Data is multiplying at an exponential rate, generated by sensors, social media, transactions, smartphones, and a multitude of other sources. Naturally, companies want to tap into the potential of these vast, fast-moving, complex streams of data to achieve step-change improvements in performance. But they should set their sights higher. Big data, as a business in itself, could create billions of dollars in additional revenues that can go toward fueling growth.
Companies in a variety of information-rich industries are already generating entirely new revenue streams, business units, and stand-alone businesses out of the data they hold. Over the long term, there is strong potential for such data businesses to appear in even the most traditional industries.
There are seven primary business models that can enable big data as a business, each with their own pros and cons.
Tailoring products and services to customer specification can increase customer satisfaction and perceived value, and create barriers to new market entrants. It can also lead to long customer wait times and products that are difficult to resell.
Bundling can be profitable, drive rivals from the market, and open up opportunities to cross-sell or up-sell existing products. But keep in mind that once products and services have been bundled, it can be difficult to separate them.
Here, the same product is sold to every buyer. These offerings can be easy to deliver, lend themselves to discounting strategies, and increase margins through economies of scale. However, they do little to drive customer loyalty as customers may consider them less valuable than customized offerings.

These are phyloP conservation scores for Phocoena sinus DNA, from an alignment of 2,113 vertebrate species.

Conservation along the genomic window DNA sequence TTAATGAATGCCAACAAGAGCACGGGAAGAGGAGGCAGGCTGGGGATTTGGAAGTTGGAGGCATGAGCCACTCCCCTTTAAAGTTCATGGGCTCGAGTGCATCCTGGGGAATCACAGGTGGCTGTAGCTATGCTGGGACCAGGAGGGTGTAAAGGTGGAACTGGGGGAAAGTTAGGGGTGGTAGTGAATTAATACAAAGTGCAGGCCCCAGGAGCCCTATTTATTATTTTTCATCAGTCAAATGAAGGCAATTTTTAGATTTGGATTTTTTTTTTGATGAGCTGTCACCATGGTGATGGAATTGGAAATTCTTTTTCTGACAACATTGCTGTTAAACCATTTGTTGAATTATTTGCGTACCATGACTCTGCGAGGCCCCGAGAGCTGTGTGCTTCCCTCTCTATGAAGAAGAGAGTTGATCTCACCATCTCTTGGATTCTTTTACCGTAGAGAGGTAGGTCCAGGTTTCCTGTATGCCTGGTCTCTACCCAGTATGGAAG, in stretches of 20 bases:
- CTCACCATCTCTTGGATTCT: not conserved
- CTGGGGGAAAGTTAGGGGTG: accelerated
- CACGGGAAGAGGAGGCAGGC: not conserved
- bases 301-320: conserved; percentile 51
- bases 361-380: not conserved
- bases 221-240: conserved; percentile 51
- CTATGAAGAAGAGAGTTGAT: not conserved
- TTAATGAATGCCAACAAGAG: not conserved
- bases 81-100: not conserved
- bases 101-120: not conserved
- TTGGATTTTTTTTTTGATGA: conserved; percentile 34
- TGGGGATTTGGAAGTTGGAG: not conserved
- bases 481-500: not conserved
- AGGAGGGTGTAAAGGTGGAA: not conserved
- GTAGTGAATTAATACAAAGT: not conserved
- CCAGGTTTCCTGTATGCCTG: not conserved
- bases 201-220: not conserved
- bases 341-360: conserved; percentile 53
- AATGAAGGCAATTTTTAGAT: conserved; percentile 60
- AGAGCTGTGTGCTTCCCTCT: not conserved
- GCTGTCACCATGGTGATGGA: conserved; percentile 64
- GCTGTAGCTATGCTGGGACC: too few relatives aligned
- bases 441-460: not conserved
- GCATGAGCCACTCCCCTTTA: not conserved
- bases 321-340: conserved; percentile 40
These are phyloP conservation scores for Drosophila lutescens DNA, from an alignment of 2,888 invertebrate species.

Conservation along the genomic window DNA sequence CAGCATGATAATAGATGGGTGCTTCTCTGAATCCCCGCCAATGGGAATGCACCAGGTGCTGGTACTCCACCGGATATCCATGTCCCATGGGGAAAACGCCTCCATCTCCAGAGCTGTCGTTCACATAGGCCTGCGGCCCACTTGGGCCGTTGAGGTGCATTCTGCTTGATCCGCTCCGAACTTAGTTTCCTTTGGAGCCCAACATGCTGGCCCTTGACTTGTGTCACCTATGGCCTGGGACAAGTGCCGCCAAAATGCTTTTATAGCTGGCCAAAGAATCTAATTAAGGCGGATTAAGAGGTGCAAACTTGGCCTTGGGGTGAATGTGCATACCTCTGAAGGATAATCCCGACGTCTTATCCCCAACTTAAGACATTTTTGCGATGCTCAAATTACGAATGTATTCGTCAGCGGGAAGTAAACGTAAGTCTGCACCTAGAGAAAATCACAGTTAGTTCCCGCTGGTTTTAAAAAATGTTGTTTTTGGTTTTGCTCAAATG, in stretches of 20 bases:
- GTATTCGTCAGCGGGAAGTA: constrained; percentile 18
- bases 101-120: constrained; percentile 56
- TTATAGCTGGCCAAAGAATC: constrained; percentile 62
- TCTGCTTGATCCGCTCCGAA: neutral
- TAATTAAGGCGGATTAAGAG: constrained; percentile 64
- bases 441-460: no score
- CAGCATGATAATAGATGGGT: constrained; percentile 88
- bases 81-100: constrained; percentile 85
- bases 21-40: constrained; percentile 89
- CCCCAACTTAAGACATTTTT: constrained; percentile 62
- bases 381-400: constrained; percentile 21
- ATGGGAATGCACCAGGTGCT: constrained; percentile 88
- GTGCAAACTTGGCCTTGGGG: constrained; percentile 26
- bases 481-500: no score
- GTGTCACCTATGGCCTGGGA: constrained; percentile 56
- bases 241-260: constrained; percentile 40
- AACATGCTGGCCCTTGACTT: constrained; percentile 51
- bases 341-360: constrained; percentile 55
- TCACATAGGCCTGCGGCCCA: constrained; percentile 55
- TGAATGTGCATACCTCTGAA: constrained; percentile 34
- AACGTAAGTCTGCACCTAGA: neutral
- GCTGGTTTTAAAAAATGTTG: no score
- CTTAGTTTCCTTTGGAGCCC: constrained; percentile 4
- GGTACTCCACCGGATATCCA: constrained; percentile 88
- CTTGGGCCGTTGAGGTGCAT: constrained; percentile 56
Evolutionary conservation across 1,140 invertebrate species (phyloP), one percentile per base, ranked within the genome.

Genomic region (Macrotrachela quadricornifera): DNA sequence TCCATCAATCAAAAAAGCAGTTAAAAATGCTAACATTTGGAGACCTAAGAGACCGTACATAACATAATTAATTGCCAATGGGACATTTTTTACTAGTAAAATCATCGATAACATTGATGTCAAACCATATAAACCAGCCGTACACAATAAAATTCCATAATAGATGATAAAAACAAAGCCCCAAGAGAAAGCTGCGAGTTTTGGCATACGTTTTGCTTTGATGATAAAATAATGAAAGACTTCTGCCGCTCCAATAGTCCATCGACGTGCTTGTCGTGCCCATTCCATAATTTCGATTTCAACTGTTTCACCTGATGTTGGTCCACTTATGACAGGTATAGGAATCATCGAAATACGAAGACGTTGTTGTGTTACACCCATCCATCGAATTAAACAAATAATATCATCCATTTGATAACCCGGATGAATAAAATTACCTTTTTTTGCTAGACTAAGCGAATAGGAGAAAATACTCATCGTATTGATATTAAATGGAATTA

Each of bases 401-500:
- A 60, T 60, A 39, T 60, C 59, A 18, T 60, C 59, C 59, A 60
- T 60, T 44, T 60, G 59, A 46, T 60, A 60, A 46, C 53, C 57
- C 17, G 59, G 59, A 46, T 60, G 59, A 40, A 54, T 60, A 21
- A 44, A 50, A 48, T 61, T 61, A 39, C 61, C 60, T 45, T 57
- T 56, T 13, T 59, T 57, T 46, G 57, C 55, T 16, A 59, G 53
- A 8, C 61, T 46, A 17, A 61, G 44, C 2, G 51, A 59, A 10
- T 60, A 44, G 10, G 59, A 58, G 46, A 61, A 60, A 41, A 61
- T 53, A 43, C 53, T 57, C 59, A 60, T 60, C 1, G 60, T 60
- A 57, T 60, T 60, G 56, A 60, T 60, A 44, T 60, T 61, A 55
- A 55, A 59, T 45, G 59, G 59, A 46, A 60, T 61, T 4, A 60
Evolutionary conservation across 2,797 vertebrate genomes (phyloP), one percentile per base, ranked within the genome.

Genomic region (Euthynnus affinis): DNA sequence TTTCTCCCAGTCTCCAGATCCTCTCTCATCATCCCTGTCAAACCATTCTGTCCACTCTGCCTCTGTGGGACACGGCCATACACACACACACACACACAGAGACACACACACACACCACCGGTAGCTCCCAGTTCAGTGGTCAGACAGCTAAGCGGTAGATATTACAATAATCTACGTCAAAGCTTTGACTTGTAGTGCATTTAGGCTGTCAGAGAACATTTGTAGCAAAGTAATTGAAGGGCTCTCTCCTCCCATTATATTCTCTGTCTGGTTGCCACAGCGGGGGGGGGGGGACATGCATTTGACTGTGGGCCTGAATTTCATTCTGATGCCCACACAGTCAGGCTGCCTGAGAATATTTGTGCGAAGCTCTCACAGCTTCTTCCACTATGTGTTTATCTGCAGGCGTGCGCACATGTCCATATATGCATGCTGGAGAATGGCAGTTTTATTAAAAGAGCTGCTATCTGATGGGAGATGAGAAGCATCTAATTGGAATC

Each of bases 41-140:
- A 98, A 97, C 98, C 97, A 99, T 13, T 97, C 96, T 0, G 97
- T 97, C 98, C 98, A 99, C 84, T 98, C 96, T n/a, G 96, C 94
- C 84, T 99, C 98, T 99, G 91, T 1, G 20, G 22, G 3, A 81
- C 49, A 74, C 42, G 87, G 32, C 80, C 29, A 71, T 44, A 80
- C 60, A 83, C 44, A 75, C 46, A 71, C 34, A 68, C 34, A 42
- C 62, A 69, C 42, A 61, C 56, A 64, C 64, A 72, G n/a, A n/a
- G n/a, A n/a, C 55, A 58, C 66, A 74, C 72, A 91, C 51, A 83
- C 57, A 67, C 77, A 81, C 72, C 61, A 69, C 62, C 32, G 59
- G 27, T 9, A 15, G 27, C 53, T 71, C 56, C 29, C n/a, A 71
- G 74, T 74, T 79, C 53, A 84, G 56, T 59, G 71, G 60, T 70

This option gives customers easy access to a wide selection of offerings, but they only pay for what they actually use. It offers improved product margins compared with subscriptions, but it does not create a stable source of revenue. The high cost of customer acquisition must also be factored into the profit equation.
This relationship, such as a bank that analyzes transactions and offers customer discounts to those who frequent certain businesses, is generally stronger and more long-lasting than that driven by the pay-per-use model. However, companies must continue to add value in order to increase fees over time.
In this model, a partner standing between the company and the customer offers some type of rebate, discount, or additional service. Value accrues in the form of a commission paid to the partner by the company and the monetary benefit delivered to the customer. The presence of a third party that captures some of this value could be a long-term disadvantage.
This model ensures a predictable revenue stream with good potential for up-selling and cross-selling. The downside is lower margins than those typically generated by the pay-per-use model.
Of these models, those that involve the delivery of products and services to a mass market predominate. Companies can also gain value from mixing and matching these models to create new offerings.How can you put these models into practice? Find out here.